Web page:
Court Order Expires; Doctors Dropped From UnitedHealthcare Medicare Advantage Network

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A temporary court order preventing UnitedHealthcare from dropping doctors affiliated with medical associations in Fairfield and Hartford counties has expired and those physicians are out of the insurer’s Medicare Advantage network as of March 11.

Despite the doctors’ out-of-network status, the health insurer is extending in-network benefits with those physicians through April 30. The insurer is planning to notify its members of the change by mail.

“To support our members and minimize potential confusion we are extending in-network benefits with providers previously covered by the injunction through April 30th,” UnitedHealthcare spokeswoman Jessica Pappas said in a statement. “We encourage members with questions regarding their physician’s network status to contact customer care at 1-888-332-8883.”

UnitedHealthcare notified doctors last fall that it planned to reduce its physician network by thousands of doctors in Connecticut. The insurer has never said how many doctors it planned to cut, but the Fairfield County Medical Association said it is 810 primary care physician and 1,440 specialists across the state.

Fairfield County Medical Association and Hartford County Medical Association filed a lawsuit against UnitedHealthcare last fall in U.S. District Court in Bridgeport. The case was appealed to the 2nd U.S. Circuit Court of Appeals in New York, which modified a temporary injunction issued by the Bridgeport court halting UnitedHealthcare’s plans to cut doctors.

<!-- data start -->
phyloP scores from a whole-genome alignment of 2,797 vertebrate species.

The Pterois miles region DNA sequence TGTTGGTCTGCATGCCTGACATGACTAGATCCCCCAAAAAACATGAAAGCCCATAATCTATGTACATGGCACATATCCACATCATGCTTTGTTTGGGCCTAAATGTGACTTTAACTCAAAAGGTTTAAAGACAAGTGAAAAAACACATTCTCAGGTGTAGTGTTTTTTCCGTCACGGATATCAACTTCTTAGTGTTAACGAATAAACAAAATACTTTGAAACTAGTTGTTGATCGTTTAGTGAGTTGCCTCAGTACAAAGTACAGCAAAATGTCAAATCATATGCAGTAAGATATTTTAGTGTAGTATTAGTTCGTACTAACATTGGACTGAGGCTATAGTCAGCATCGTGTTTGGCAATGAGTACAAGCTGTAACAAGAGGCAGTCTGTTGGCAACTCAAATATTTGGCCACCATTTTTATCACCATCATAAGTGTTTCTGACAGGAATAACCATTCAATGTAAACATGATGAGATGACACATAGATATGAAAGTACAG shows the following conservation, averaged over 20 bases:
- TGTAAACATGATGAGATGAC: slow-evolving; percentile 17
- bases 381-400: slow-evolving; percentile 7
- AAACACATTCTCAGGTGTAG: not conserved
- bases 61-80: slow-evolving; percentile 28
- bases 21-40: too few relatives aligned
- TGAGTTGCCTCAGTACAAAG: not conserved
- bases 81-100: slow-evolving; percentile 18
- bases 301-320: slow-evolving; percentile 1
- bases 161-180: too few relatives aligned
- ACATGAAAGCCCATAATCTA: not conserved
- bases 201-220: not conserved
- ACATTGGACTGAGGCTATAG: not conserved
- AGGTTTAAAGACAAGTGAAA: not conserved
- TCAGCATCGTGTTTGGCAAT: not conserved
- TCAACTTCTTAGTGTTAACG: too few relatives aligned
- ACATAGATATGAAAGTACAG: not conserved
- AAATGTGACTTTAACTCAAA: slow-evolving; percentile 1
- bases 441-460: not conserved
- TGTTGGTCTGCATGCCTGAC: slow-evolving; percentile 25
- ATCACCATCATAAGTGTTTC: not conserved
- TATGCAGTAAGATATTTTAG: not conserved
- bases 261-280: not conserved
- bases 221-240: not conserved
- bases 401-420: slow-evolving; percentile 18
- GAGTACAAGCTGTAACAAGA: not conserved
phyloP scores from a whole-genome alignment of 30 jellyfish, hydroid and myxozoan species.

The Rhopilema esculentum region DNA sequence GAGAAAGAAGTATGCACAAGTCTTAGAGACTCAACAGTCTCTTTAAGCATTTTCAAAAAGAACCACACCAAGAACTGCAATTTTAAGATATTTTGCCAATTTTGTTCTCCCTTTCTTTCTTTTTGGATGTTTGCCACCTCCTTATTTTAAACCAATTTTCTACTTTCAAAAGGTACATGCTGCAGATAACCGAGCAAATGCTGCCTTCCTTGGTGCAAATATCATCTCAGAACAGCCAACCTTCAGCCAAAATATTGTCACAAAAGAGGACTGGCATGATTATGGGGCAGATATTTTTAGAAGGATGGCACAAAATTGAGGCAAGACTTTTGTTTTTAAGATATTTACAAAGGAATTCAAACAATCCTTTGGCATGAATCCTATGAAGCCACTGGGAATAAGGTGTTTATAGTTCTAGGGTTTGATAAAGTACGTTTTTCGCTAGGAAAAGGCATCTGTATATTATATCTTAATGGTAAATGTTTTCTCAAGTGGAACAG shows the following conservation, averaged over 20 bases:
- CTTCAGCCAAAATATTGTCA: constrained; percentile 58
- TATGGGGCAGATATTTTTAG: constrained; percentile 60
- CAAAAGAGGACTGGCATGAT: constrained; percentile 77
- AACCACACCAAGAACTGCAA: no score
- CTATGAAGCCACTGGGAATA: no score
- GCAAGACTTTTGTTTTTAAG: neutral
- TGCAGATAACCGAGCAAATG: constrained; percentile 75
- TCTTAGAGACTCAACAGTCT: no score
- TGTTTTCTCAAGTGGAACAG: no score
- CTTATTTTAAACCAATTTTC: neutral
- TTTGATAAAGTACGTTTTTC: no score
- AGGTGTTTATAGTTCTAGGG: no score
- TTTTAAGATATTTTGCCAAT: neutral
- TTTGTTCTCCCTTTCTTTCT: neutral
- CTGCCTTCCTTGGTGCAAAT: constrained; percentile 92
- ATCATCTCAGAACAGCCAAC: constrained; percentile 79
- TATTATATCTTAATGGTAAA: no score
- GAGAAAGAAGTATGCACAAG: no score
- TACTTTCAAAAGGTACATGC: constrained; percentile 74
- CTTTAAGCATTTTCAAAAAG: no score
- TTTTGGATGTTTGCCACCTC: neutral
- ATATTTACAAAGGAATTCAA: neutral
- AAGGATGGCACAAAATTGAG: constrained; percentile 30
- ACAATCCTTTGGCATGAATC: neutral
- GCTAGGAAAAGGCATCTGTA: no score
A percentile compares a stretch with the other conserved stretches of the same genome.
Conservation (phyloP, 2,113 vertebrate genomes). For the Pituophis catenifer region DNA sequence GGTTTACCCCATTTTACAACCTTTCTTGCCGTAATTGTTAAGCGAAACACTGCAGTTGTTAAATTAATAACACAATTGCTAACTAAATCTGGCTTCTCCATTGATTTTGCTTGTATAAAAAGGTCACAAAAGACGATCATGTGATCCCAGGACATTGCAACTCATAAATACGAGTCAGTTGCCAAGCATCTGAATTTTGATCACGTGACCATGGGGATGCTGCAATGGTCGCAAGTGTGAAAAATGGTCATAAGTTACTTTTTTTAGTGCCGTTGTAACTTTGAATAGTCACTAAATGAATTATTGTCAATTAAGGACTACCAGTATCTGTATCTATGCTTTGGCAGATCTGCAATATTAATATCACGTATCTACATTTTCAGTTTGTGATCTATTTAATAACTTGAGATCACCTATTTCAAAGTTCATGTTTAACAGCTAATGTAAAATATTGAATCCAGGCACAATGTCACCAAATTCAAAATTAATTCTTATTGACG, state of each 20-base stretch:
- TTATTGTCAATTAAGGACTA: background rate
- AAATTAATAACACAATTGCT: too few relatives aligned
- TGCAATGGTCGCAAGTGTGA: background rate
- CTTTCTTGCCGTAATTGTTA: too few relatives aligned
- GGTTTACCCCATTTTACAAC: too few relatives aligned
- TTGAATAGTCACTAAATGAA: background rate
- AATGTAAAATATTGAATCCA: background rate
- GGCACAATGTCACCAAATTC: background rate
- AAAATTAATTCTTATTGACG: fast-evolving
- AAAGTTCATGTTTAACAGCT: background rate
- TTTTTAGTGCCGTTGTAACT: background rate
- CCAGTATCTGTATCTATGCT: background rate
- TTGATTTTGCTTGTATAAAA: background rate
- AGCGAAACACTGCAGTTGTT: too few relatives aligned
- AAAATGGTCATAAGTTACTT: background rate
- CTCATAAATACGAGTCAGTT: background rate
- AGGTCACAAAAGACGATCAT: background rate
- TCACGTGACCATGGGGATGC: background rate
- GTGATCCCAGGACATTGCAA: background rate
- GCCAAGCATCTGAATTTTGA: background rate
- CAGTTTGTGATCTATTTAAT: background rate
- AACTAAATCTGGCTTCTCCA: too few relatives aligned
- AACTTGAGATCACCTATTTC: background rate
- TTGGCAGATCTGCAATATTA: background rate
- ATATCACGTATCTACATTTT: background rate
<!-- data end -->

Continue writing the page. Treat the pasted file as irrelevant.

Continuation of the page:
The appeals court gave the aggrieved doctors up to 30 days from Feb. 7 to challenge their removal from the insurer’s network through arbitration.

“Even though the 30-day period has run out, the physicians still have one year from the date that they received the termination notice … to go to arbitration,” said Mark Thompson, executive director of the Fairfield County Medical Association.

The association has heard from several dozen physicians want to arbitrate UnitedHealthcare’s decision to cut them. Those doctors have to take their case to the American Arbitration Association — a group known by the acronym AAA, not to be confused with the American Automobile Association.

“So many people have stepped up that they jammed up the AAA office. They put them on overload. They said, ‘We can’t handle all this,’” Thompson said. “We had to work out an arrangement with United[Healthcare] and AAA so that anyone who wanted to arbitrate had time to do it.”

Check back for more on this story throughout the day.

About Matthew Sturdevant

Full-time staff journalist at The Hartford Courant and magazine freelancer with a master's degree in writing from Dartmouth. My work has appeared in The Los Angeles Times, The Chicago Tribune, Taiwan News, The Baltimore Sun and many other news sources. My blog has been referenced by Politico.com, the Kaiser Family Foundation, the Georgetown Law Library and a number of organizations in healthcare and business. Sturdevant’s blog is "a well-written wealth of ideas," said The Donald W. Reynolds National Center for Business Journalism, (businessjournalism.org, May 18, 2011). I have experience writing for newspapers, magazines, Web sites and blogs as well as shooting and editing video. I made regular appearances on news-talk radio and on the NBC affiliate station in Corpus Christi, Texas. I made occasional appearances on the Fox affiliate in Connecticut promoting Hartford Courant articles.

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